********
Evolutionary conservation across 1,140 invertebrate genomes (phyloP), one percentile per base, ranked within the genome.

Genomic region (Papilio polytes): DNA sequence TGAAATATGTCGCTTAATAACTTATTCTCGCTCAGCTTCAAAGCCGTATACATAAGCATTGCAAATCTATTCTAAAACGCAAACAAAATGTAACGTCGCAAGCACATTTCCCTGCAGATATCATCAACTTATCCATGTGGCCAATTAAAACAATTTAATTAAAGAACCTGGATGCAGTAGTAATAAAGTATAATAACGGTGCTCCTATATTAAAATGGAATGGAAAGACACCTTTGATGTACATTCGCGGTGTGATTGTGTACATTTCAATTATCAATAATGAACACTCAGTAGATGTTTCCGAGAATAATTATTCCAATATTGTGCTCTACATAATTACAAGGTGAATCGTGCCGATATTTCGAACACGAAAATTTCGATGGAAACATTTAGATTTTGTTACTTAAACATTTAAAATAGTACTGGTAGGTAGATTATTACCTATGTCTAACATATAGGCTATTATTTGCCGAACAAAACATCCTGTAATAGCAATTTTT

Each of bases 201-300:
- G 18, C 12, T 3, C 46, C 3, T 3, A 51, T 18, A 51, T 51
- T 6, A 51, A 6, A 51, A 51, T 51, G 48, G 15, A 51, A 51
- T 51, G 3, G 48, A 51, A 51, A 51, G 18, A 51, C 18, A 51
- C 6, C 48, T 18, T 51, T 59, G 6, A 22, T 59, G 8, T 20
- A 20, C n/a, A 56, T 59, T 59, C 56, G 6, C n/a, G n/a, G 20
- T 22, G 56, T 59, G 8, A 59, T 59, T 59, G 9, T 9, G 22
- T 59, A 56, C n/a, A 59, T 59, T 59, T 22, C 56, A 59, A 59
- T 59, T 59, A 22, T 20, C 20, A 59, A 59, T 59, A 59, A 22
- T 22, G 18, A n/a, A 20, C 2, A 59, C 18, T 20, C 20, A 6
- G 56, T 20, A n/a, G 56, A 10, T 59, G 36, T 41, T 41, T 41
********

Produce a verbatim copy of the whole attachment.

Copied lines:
Evolutionary conservation across 1,140 invertebrate genomes (phyloP), one percentile per base, ranked within the genome.

Genomic region (Papilio polytes): DNA sequence TGAAATATGTCGCTTAATAACTTATTCTCGCTCAGCTTCAAAGCCGTATACATAAGCATTGCAAATCTATTCTAAAACGCAAACAAAATGTAACGTCGCAAGCACATTTCCCTGCAGATATCATCAACTTATCCATGTGGCCAATTAAAACAATTTAATTAAAGAACCTGGATGCAGTAGTAATAAAGTATAATAACGGTGCTCCTATATTAAAATGGAATGGAAAGACACCTTTGATGTACATTCGCGGTGTGATTGTGTACATTTCAATTATCAATAATGAACACTCAGTAGATGTTTCCGAGAATAATTATTCCAATATTGTGCTCTACATAATTACAAGGTGAATCGTGCCGATATTTCGAACACGAAAATTTCGATGGAAACATTTAGATTTTGTTACTTAAACATTTAAAATAGTACTGGTAGGTAGATTATTACCTATGTCTAACATATAGGCTATTATTTGCCGAACAAAACATCCTGTAATAGCAATTTTT

Each of bases 201-300:
- G 18, C 12, T 3, C 46, C 3, T 3, A 51, T 18, A 51, T 51
- T 6, A 51, A 6, A 51, A 51, T 51, G 48, G 15, A 51, A 51
- T 51, G 3, G 48, A 51, A 51, A 51, G 18, A 51, C 18, A 51
- C 6, C 48, T 18, T 51, T 59, G 6, A 22, T 59, G 8, T 20
- A 20, C n/a, A 56, T 59, T 59, C 56, G 6, C n/a, G n/a, G 20
- T 22, G 56, T 59, G 8, A 59, T 59, T 59, G 9, T 9, G 22
- T 59, A 56, C n/a, A 59, T 59, T 59, T 22, C 56, A 59, A 59
- T 59, T 59, A 22, T 20, C 20, A 59, A 59, T 59, A 59, A 22
- T 22, G 18, A n/a, A 20, C 2, A 59, C 18, T 20, C 20, A 6
- G 56, T 20, A n/a, G 56, A 10, T 59, G 36, T 41, T 41, T 41